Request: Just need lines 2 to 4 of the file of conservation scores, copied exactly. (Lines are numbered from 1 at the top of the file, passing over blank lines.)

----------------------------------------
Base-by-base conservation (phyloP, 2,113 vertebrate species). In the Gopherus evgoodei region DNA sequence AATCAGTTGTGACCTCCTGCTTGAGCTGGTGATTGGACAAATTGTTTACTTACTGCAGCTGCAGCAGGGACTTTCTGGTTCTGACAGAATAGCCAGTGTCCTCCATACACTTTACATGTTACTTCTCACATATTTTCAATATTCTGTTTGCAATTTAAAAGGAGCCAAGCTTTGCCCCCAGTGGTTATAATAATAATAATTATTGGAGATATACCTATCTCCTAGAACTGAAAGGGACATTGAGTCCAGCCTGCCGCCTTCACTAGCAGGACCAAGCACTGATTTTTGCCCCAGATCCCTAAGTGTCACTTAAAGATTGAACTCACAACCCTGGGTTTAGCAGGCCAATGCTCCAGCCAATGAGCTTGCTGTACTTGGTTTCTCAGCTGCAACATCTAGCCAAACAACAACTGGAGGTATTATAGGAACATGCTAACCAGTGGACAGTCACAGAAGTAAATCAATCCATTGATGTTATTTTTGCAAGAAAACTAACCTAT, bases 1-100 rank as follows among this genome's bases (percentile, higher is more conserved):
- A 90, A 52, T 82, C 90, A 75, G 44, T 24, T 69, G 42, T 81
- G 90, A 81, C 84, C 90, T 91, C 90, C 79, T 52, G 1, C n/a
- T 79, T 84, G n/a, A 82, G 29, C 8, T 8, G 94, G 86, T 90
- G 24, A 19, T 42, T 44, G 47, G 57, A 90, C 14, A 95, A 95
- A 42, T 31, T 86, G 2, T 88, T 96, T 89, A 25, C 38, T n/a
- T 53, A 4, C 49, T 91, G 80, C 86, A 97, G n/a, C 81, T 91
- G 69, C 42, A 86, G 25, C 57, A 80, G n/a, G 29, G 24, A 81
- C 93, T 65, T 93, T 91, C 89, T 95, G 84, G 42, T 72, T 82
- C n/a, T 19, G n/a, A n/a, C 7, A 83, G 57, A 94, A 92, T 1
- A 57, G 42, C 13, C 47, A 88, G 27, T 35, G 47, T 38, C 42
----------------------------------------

- A 90, A 52, T 82, C 90, A 75, G 44, T 24, T 69, G 42, T 81
- G 90, A 81, C 84, C 90, T 91, C 90, C 79, T 52, G 1, C n/a
- T 79, T 84, G n/a, A 82, G 29, C 8, T 8, G 94, G 86, T 90